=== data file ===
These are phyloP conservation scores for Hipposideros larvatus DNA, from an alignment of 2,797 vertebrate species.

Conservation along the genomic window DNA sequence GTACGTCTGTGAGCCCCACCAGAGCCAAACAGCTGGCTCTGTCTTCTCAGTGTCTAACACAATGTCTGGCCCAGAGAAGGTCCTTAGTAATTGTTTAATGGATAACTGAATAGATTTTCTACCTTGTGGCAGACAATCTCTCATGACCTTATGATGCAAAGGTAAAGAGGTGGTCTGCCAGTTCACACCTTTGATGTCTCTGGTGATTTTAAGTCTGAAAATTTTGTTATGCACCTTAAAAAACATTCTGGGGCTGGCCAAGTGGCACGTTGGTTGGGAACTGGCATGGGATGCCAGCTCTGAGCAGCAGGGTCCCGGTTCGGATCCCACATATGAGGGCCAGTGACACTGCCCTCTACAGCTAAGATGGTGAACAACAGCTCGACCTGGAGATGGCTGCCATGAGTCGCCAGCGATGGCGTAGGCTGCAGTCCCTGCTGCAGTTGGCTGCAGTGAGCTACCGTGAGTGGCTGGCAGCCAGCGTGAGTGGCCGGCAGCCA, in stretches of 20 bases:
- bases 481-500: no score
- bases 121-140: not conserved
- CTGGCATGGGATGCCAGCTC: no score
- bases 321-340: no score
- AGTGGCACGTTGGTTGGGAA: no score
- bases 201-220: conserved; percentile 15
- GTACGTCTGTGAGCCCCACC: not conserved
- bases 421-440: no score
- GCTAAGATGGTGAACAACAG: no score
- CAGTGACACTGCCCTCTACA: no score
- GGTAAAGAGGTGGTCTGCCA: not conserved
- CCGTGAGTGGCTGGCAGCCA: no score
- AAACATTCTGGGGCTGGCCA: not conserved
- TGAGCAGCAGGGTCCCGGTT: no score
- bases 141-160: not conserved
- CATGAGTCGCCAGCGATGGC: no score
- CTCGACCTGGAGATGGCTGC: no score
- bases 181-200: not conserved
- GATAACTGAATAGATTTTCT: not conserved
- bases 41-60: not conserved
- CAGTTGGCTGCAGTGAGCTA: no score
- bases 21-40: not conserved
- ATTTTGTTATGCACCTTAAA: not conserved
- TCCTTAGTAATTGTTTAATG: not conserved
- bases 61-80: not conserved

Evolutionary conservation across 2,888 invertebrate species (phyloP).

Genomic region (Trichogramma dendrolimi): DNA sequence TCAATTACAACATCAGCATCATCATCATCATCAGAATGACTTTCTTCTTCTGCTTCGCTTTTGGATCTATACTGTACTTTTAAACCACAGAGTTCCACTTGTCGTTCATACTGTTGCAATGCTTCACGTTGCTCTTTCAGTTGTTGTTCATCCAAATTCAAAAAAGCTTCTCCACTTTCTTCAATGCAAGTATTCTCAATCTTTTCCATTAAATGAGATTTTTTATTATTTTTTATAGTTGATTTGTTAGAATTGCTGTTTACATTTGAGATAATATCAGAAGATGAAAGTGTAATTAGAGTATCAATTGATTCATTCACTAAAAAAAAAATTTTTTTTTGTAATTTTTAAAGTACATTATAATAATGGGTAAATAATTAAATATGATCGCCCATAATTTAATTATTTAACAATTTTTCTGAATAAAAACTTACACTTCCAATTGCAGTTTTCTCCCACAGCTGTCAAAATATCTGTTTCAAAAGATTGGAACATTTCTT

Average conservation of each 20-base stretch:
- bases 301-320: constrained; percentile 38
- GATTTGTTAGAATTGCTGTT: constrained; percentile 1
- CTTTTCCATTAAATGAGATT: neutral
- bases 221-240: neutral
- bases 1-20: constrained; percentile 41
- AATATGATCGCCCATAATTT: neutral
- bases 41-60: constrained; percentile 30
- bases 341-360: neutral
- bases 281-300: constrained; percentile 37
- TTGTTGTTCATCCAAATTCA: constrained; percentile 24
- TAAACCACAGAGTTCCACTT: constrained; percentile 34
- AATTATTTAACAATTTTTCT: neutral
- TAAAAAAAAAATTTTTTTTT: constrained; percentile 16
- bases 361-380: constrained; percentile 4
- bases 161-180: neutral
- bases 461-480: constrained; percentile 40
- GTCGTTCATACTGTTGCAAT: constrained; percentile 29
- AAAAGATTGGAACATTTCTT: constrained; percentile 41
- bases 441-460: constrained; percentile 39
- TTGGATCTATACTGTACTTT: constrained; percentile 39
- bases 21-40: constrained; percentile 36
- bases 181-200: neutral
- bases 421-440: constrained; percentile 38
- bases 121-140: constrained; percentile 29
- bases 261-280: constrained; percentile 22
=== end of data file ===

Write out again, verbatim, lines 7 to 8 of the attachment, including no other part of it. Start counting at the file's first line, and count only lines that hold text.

- AGTGGCACGTTGGTTGGGAA: no score
- bases 201-220: conserved; percentile 15